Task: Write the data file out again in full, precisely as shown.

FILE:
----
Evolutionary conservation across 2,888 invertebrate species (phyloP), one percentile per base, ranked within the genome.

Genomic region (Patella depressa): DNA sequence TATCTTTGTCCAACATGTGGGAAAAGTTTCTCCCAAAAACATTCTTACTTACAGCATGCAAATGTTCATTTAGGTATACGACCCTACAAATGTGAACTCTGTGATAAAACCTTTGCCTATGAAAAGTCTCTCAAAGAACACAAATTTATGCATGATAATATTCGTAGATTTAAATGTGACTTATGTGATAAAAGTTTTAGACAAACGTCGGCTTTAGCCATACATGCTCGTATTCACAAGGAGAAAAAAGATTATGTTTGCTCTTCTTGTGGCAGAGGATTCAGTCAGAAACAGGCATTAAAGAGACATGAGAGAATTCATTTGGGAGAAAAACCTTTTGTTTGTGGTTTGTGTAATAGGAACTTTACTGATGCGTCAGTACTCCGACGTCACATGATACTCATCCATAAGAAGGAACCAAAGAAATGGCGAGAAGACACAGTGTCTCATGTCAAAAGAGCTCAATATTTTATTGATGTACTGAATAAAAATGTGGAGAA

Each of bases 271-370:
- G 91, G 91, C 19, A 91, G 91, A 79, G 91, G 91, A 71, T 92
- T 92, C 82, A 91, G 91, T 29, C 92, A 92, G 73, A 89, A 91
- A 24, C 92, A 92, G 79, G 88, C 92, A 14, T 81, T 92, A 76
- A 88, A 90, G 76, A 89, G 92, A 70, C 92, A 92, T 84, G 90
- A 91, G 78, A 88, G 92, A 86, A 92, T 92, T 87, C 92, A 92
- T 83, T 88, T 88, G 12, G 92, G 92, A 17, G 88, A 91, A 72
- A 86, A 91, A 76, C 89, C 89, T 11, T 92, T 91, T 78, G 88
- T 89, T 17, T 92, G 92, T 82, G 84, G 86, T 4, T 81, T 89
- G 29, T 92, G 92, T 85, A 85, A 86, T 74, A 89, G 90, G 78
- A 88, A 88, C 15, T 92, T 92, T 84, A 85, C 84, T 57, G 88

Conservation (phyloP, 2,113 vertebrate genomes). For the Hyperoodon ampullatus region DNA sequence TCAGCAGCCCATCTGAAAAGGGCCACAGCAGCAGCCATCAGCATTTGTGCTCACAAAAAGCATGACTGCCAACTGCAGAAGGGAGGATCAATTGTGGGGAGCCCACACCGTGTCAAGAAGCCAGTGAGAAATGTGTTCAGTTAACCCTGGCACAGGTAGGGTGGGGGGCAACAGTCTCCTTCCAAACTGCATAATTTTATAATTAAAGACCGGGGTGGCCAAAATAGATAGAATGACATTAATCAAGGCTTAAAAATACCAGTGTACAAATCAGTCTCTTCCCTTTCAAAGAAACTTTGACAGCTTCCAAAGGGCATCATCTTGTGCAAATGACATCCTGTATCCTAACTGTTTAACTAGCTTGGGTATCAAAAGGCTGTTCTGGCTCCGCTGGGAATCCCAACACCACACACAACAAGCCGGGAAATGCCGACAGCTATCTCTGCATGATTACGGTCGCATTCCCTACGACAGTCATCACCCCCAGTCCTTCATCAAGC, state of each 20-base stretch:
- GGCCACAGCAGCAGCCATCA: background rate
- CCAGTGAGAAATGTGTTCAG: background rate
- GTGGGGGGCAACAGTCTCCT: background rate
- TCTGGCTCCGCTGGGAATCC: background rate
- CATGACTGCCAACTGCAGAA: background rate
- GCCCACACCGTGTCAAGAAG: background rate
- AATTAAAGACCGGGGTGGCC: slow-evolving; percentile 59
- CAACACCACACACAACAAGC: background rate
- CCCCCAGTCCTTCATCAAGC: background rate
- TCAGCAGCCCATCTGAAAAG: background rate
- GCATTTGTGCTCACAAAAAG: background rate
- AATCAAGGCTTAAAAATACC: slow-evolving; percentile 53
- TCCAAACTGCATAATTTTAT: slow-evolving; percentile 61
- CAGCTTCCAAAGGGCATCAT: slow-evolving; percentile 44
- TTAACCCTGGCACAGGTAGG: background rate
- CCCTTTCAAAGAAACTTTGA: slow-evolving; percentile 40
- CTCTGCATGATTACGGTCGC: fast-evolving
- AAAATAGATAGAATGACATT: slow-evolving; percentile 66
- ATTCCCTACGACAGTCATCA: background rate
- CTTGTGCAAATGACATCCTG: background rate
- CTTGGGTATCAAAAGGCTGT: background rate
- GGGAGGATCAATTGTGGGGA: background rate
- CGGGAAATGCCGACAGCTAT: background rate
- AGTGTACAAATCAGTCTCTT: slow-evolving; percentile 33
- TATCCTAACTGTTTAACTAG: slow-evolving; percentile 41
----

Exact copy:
Evolutionary conservation across 2,888 invertebrate species (phyloP), one percentile per base, ranked within the genome.

Genomic region (Patella depressa): DNA sequence TATCTTTGTCCAACATGTGGGAAAAGTTTCTCCCAAAAACATTCTTACTTACAGCATGCAAATGTTCATTTAGGTATACGACCCTACAAATGTGAACTCTGTGATAAAACCTTTGCCTATGAAAAGTCTCTCAAAGAACACAAATTTATGCATGATAATATTCGTAGATTTAAATGTGACTTATGTGATAAAAGTTTTAGACAAACGTCGGCTTTAGCCATACATGCTCGTATTCACAAGGAGAAAAAAGATTATGTTTGCTCTTCTTGTGGCAGAGGATTCAGTCAGAAACAGGCATTAAAGAGACATGAGAGAATTCATTTGGGAGAAAAACCTTTTGTTTGTGGTTTGTGTAATAGGAACTTTACTGATGCGTCAGTACTCCGACGTCACATGATACTCATCCATAAGAAGGAACCAAAGAAATGGCGAGAAGACACAGTGTCTCATGTCAAAAGAGCTCAATATTTTATTGATGTACTGAATAAAAATGTGGAGAA

Each of bases 271-370:
- G 91, G 91, C 19, A 91, G 91, A 79, G 91, G 91, A 71, T 92
- T 92, C 82, A 91, G 91, T 29, C 92, A 92, G 73, A 89, A 91
- A 24, C 92, A 92, G 79, G 88, C 92, A 14, T 81, T 92, A 76
- A 88, A 90, G 76, A 89, G 92, A 70, C 92, A 92, T 84, G 90
- A 91, G 78, A 88, G 92, A 86, A 92, T 92, T 87, C 92, A 92
- T 83, T 88, T 88, G 12, G 92, G 92, A 17, G 88, A 91, A 72
- A 86, A 91, A 76, C 89, C 89, T 11, T 92, T 91, T 78, G 88
- T 89, T 17, T 92, G 92, T 82, G 84, G 86, T 4, T 81, T 89
- G 29, T 92, G 92, T 85, A 85, A 86, T 74, A 89, G 90, G 78
- A 88, A 88, C 15, T 92, T 92, T 84, A 85, C 84, T 57, G 88

Conservation (phyloP, 2,113 vertebrate genomes). For the Hyperoodon ampullatus region DNA sequence TCAGCAGCCCATCTGAAAAGGGCCACAGCAGCAGCCATCAGCATTTGTGCTCACAAAAAGCATGACTGCCAACTGCAGAAGGGAGGATCAATTGTGGGGAGCCCACACCGTGTCAAGAAGCCAGTGAGAAATGTGTTCAGTTAACCCTGGCACAGGTAGGGTGGGGGGCAACAGTCTCCTTCCAAACTGCATAATTTTATAATTAAAGACCGGGGTGGCCAAAATAGATAGAATGACATTAATCAAGGCTTAAAAATACCAGTGTACAAATCAGTCTCTTCCCTTTCAAAGAAACTTTGACAGCTTCCAAAGGGCATCATCTTGTGCAAATGACATCCTGTATCCTAACTGTTTAACTAGCTTGGGTATCAAAAGGCTGTTCTGGCTCCGCTGGGAATCCCAACACCACACACAACAAGCCGGGAAATGCCGACAGCTATCTCTGCATGATTACGGTCGCATTCCCTACGACAGTCATCACCCCCAGTCCTTCATCAAGC, state of each 20-base stretch:
- GGCCACAGCAGCAGCCATCA: background rate
- CCAGTGAGAAATGTGTTCAG: background rate
- GTGGGGGGCAACAGTCTCCT: background rate
- TCTGGCTCCGCTGGGAATCC: background rate
- CATGACTGCCAACTGCAGAA: background rate
- GCCCACACCGTGTCAAGAAG: background rate
- AATTAAAGACCGGGGTGGCC: slow-evolving; percentile 59
- CAACACCACACACAACAAGC: background rate
- CCCCCAGTCCTTCATCAAGC: background rate
- TCAGCAGCCCATCTGAAAAG: background rate
- GCATTTGTGCTCACAAAAAG: background rate
- AATCAAGGCTTAAAAATACC: slow-evolving; percentile 53
- TCCAAACTGCATAATTTTAT: slow-evolving; percentile 61
- CAGCTTCCAAAGGGCATCAT: slow-evolving; percentile 44
- TTAACCCTGGCACAGGTAGG: background rate
- CCCTTTCAAAGAAACTTTGA: slow-evolving; percentile 40
- CTCTGCATGATTACGGTCGC: fast-evolving
- AAAATAGATAGAATGACATT: slow-evolving; percentile 66
- ATTCCCTACGACAGTCATCA: background rate
- CTTGTGCAAATGACATCCTG: background rate
- CTTGGGTATCAAAAGGCTGT: background rate
- GGGAGGATCAATTGTGGGGA: background rate
- CGGGAAATGCCGACAGCTAT: background rate
- AGTGTACAAATCAGTCTCTT: slow-evolving; percentile 33
- TATCCTAACTGTTTAACTAG: slow-evolving; percentile 41